Almost exactly one year ago, in what feels like another world, we wouldn’t have dreamt that the majority of the Simulated Patient sessions we’d be facilitating would be online. Yet, that’s now the case, and at the 1 year anniversary of ‘Going Online’ it felt like a moment to reflect and look back.
Partnerships are tested most during times of crisis. At PEEL Roleplay we are proud of the way our close collaborative relationships have delivered solutions for our clients during this difficult year. As lockdown became inevitable, a close dialogue was maintained as we made provision to continue medical education, despite the restrictions and future uncertainties. Initially there were inevitably cancellations but, remarkably quickly, we were exploring how sessions could be re-scheduled, delivered in a different way (e.g. one to ones with students etc.) and of course emulating the real patient experience in parts of the NHS, with online consultations.
Our close relationship with the University of Exeter Medical School brought particularly early discussions about the move online. Our first teaching session was delivered barely a week after lockdown began in April 2020, with many hundreds of teaching hours being delivered over the subsequent months. These weeks were also used to initiate the planning for online assessment, with our first, wholly online OSCE taking place with Exeter in early June 2020.
In a similar manner, our excellent relationship with the University of Liverpool meant we quickly began planning assessments, with trials during summer 2020 and culminating in entire summative Year 4 OSCEs (including Sequences 1, 2 and a resit) being delivered to a very (measurably) high standard in November 2020. After careful deliberation, the OSCE was delivered to a blended model (candidates, examiners and clinical stations all examined on campus with SPs joining by video link from home), a venture which required a great deal of technical and logistical planning and which would have been impossible without the fluid, two-way communication we enjoy through our close collaborative partnership.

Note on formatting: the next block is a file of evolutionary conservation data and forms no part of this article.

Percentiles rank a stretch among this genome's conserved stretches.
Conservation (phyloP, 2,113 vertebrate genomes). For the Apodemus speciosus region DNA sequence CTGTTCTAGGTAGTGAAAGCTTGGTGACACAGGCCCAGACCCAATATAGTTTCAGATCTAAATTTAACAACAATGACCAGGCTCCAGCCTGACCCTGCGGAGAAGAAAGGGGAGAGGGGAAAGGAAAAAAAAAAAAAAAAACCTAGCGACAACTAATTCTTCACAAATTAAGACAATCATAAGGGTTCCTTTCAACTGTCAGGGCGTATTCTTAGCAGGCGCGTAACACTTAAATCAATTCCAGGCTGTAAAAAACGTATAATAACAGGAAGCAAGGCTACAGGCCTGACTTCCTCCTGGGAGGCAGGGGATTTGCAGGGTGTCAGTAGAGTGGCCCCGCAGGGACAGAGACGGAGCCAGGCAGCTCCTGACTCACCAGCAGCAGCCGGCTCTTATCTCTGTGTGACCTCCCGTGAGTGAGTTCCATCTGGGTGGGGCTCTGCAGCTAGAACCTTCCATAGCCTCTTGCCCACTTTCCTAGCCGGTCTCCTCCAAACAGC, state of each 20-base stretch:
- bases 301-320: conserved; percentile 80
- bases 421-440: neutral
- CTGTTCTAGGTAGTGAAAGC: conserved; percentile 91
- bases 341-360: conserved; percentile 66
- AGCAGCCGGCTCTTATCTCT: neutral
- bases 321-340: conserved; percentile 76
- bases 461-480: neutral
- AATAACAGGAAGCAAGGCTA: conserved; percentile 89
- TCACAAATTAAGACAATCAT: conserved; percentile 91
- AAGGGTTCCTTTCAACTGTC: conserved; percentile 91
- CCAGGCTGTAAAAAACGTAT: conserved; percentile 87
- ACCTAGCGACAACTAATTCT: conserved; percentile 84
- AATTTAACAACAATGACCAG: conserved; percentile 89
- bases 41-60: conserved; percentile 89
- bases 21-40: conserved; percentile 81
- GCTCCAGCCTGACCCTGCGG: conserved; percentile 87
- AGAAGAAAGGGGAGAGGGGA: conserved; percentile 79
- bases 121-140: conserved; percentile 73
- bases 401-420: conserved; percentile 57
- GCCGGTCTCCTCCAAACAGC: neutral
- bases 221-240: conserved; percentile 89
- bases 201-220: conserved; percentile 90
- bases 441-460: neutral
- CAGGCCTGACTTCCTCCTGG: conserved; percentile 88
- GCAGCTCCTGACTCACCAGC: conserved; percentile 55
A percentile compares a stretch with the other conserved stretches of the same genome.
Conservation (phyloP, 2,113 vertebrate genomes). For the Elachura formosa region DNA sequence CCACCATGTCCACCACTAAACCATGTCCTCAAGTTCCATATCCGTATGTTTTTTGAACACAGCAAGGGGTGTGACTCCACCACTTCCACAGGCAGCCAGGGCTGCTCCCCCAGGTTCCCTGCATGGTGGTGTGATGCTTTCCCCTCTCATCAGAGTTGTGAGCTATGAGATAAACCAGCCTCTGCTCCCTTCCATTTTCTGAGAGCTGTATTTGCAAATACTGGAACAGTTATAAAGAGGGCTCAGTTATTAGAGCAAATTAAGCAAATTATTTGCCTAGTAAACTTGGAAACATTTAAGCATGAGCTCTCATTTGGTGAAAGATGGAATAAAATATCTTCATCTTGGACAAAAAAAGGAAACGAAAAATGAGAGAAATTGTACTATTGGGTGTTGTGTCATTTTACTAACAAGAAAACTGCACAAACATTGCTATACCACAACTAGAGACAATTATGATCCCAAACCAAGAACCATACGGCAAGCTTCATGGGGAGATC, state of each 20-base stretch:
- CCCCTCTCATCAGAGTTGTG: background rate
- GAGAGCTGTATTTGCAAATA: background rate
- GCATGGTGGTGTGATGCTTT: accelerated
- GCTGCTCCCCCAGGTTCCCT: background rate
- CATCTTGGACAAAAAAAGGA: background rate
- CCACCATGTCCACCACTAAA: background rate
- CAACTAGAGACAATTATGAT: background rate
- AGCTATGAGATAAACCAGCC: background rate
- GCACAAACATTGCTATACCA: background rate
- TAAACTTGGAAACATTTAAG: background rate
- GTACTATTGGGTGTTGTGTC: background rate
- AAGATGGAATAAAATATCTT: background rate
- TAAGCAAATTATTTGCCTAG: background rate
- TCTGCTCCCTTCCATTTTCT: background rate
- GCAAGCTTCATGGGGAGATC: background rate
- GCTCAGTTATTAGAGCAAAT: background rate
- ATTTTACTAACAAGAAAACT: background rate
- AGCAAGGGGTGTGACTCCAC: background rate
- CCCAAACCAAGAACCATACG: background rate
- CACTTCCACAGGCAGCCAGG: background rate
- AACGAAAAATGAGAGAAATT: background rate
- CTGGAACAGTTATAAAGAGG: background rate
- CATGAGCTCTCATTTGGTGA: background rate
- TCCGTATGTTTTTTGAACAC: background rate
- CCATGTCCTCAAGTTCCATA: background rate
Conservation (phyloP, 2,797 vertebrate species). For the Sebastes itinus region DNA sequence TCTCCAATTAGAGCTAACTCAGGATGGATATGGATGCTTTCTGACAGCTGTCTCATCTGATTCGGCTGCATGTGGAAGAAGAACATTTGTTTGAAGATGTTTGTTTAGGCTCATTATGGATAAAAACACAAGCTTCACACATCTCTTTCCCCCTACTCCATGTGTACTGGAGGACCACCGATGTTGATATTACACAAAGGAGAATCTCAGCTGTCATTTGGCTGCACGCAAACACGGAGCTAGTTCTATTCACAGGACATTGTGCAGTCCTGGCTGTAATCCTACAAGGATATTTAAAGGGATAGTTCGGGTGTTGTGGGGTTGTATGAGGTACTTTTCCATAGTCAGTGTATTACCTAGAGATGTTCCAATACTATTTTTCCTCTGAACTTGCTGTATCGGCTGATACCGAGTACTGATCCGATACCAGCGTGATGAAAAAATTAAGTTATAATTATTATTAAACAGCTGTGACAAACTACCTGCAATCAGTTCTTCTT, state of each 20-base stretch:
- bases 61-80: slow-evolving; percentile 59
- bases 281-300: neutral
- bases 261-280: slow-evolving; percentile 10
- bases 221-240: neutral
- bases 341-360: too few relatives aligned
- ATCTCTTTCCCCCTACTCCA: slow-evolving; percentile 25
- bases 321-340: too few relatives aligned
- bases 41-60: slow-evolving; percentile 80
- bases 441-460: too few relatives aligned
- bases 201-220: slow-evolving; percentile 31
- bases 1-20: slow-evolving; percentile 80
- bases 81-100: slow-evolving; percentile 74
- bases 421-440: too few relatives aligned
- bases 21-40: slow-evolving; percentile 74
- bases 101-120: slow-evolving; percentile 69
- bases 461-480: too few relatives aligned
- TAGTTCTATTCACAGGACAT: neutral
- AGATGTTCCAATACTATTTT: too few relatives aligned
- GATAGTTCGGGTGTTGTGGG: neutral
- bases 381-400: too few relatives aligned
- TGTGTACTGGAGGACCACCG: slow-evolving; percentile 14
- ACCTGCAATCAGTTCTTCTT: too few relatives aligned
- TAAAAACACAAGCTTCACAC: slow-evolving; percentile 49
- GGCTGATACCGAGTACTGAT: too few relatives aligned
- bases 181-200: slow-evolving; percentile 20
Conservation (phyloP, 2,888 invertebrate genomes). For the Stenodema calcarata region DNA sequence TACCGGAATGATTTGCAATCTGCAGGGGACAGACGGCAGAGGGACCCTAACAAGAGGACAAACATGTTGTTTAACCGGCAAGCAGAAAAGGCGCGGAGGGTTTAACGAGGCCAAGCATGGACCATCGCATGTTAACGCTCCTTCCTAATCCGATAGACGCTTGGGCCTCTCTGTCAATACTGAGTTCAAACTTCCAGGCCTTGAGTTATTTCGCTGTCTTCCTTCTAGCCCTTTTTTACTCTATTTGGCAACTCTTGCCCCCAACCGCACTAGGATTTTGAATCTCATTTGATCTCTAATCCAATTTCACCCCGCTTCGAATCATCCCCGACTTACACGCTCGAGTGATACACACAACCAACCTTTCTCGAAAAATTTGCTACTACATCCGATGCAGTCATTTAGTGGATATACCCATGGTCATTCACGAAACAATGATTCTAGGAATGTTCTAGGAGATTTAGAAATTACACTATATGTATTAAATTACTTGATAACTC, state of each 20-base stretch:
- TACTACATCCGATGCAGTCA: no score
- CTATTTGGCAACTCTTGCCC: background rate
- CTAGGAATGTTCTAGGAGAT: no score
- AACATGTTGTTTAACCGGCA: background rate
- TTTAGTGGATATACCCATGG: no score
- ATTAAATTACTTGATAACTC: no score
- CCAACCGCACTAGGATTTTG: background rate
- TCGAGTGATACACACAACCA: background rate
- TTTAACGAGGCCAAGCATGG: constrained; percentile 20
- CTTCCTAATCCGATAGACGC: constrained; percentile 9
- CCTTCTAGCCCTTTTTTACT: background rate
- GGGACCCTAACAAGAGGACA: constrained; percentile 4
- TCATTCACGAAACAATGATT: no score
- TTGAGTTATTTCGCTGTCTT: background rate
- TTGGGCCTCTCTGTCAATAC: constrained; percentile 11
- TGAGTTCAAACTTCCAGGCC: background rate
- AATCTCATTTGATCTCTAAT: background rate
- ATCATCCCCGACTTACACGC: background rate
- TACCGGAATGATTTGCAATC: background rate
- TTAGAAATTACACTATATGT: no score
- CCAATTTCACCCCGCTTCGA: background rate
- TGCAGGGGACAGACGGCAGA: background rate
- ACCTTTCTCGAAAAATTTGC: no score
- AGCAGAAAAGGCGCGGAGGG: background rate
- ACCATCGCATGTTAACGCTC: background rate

We have been delighted to continue working and to be able to provide sessions for our dedicated and highly skilled SPs who, like our clients and the whole of the PEEL Roleplay team, have shown amazing flexibility, commitment and resilience of the past 12 months. Gradually, face-to-face teaching is beginning to come back, but “blended learning” – a mixture of online learning and face-to-face learning – is, we’re sure, here to stay and we look forward to making it an excellent experience for everyone.
A note from Daphne Franks, PEEL Roleplay Trainer, Facilitator and Simulated Patient.
“Are you really going to make us sit two metres apart?” asked the student.
This was in a university teaching session almost exactly a year ago. Early March 2020. Another world.
“Yes, I’m afraid I am,” I said. “We’ve been told that’s what we need to do.”
At the end of the morning we all walked out of that familiar room in that familiar building – and, to our amazement, we have not yet been back. We have gone online.
Some medical schools were really quick off the mark to embrace this new way of teaching and learning. Peel Roleplay were quick to adapt as well.
It seemed like no time at all before Zoom, Teams and Collaborate were all very familiar to me and suddenly, after years of travelling round the country, I was being both a Simulated Patient and a university tutor in my own living-room. I was fortunate in that my husband is a computer consultant so we had very high-quality equipment and an excellent connection – but most Simulated Patients got onboard with it all very quickly.
We could tell that the medical schools had put a tremendous amount of effort into learning the platforms. I was astonished by quite how well it has worked.
For OSCEs, click on one link and you’re in the Simulated Patient briefing. Click on another, and you’re in a room with the examiner and someone else who’s in charge of monitoring it all. Keep your camera off and listen in – – and then, when the examiner and student are ready, switch your camera on and appear in the “room” – – and off you go!
Another surprise was how much you can observe, both in exams and in teaching sessions, even when the student is on a screen. Whether the student gives a friendly, thorough greeting. Words and phrases. Body language. Questioning styles. Giving information in manageable “chunks”.
I miss seeing students in person, of course. In teaching sessions, I miss coffee breaks and the conversation (okay, and the biscuits). But actually, it’s still possible to build bonds, and to discuss very serious topics, and to have banter as well.
By Jessica Wright, Managing Director at Peel Roleplay